I was fourteen when I started taking drama classes at the Renaissance Palace. I was very excited when Laura, the drama teacher, told us about auditions for South Pacific. One day I told my mom I wanted to go to the auditions. She hesitated then said, "You know it will be a lot of work." I told her "I know it will but I really want to audition.

Just to see if I could make it." She finally gave in. I had a lot of work to do to prepare for the auditions. I needed a song to sing. To sing it I had to have the sheet music. At the auditions they split us into groups of ten, they taught us a short dance to perform.

Even though the audition was difficult, it was a lot of fun. I had to wait four excruciating days to hear from Eric, the director. Finally the day came. I came home from school and on the answering machine was a message from Eric. He said "Hey April it is Eric. I am calling in regards to your audition for South Pacific, if you could call me back at 446-5775 ASAP.

Thanks." When I heard that I knew I made the cast. I was so excited. I think from my excitement I started screaming hysterically which by the way I got in trouble for. When I calmed down, I called Leo. He confirmed my belief. I in fact had made the cast.

I was not exactly sure what or even how I was going to do it. All I knew is that the play was something I really wanted to do. We had seven weeks of rehearsals. That seemed like a long time to rehearse. Was I ever wrong which I would soon find out later. The first two weeks were very slow and boring.

All we did for the almost three hour rehearsals was run lines and practice songs. I could not wait till we started to practice the dances and work on blocking. I soon realized there was a method to the madness because with the lines and songs the blocking and dances would not make any sense. Eventually we started the blocking, that is about the time the pace picked up.

Those seven weeks were rough. During the last two weeks tensions flared, everyone was really tired by that time. We all just wanted the nightmare to be over. What we did not know was that all the hard work and bickering with the other cast members would all be worth it in the end. The last week was dress rehearsal. Up to that point I had a blast working with everyone although I was not sure where all the hard work had gotten us.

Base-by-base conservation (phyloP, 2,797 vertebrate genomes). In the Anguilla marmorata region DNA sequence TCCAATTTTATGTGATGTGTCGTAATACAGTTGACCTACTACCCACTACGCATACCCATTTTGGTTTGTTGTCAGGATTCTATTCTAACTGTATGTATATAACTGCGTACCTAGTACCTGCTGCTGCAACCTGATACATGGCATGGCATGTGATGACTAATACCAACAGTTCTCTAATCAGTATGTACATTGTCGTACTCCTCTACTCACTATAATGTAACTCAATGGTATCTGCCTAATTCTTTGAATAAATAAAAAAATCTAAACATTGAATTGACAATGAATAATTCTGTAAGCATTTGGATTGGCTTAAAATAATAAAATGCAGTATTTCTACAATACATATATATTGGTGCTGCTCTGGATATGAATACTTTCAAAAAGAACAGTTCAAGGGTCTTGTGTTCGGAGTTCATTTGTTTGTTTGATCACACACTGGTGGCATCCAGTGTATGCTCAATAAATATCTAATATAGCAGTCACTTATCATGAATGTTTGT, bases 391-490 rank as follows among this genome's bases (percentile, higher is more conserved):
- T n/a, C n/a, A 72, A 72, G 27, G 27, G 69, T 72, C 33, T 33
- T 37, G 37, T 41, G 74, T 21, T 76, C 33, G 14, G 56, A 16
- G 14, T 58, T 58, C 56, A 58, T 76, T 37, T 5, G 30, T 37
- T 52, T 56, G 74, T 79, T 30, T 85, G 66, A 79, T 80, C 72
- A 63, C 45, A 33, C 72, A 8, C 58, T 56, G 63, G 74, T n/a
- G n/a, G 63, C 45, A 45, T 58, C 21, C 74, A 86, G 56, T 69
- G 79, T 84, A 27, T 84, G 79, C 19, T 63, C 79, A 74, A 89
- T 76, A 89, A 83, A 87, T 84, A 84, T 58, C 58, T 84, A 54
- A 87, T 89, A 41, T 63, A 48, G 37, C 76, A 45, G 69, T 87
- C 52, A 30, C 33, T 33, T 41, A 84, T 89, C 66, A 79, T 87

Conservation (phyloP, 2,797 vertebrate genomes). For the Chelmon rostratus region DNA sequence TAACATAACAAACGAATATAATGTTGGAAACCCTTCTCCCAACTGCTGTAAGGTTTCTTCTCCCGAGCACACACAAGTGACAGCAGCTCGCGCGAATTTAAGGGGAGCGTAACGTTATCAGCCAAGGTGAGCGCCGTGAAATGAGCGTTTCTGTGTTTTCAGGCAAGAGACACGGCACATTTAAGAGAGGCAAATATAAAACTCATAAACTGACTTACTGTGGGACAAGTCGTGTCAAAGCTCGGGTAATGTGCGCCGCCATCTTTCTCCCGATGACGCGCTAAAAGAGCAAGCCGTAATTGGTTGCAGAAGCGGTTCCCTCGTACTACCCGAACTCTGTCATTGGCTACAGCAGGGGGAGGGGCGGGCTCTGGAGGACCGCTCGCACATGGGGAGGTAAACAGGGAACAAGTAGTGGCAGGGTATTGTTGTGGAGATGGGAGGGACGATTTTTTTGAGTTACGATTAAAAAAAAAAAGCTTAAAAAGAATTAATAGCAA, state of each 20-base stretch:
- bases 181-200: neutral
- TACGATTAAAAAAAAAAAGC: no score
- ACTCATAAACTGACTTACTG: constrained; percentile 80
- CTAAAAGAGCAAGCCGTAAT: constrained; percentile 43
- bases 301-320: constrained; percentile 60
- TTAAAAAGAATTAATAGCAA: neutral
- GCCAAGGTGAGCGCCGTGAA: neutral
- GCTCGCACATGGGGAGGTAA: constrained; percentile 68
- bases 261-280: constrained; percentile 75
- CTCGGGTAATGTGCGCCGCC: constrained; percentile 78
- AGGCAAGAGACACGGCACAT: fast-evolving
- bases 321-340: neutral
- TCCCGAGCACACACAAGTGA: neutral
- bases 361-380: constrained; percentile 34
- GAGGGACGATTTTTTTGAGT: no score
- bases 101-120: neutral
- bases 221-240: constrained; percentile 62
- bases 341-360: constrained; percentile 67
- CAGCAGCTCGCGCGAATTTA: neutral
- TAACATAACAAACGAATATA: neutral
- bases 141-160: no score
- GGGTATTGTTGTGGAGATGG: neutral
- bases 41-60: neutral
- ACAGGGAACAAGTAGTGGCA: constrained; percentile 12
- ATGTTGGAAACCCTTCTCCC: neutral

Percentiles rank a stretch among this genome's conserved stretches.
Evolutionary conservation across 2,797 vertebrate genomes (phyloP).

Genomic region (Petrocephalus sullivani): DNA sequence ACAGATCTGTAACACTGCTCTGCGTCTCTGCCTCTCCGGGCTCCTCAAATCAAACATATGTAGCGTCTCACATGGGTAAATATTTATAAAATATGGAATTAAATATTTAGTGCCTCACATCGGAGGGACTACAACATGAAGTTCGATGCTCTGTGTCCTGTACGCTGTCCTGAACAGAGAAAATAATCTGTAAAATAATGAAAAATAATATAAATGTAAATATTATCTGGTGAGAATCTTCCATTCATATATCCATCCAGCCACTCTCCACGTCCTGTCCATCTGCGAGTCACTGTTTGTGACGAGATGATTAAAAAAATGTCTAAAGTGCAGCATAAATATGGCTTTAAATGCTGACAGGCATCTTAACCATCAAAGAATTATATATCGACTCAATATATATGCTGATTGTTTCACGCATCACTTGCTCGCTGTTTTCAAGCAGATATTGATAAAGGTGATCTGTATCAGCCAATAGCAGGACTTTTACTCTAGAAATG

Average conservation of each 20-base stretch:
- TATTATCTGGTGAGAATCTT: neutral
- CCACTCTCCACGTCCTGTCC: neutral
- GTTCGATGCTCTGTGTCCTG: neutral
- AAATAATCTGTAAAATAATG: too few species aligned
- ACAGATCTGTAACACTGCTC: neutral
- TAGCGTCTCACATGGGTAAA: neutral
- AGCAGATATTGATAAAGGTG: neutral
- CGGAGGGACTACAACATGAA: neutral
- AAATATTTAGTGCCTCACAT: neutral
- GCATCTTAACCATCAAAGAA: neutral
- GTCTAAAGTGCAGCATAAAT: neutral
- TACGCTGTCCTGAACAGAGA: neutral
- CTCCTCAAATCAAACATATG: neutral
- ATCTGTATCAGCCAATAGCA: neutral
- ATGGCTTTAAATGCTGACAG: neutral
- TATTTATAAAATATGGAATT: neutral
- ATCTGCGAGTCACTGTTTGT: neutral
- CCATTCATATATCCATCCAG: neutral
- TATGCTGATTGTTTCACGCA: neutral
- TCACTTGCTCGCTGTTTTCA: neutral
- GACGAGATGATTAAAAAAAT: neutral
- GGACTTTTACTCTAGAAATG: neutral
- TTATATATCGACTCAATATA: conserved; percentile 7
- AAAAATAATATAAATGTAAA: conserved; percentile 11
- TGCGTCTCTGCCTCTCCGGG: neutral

For the first time in the seven weeks we ran the play from beginning to end with out any stops. I finally saw where all the hard work went. It was all on the stage with us. We had finally pulled it off. The big night finally came. All day long I went over lines, songs, and dances.

I was so nervous by the time it came to leave; I felt sick. When I got to the theater, my nervousness had suppressed. Everyone was feeling the same way I did. By the time the thirty-minute cue finally came we were all in costume and make-up.

The excitement escalated. The time passed by really fast. We all got in a big circle held hands and were lead in a prayer. When we finished the prayer we had two minutes left before the curtain opened.

The last couple of minutes seemed to linger forever. When the play ended, it felt like it had just begun. It went by fast. As we were getting ready for curtain call the crowd was cheering. To hear the audience applauding gives you such an adrenaline rush. It was truly an unbelievable moment.

The night was terrific. I had the best time I have ever had that night. Every single cast member could not wait for the others to come. I soon realized that I never thought you could have so much fun doing so much work; yet it is possible. In being in this play I found out that hard work really does pay off in the end.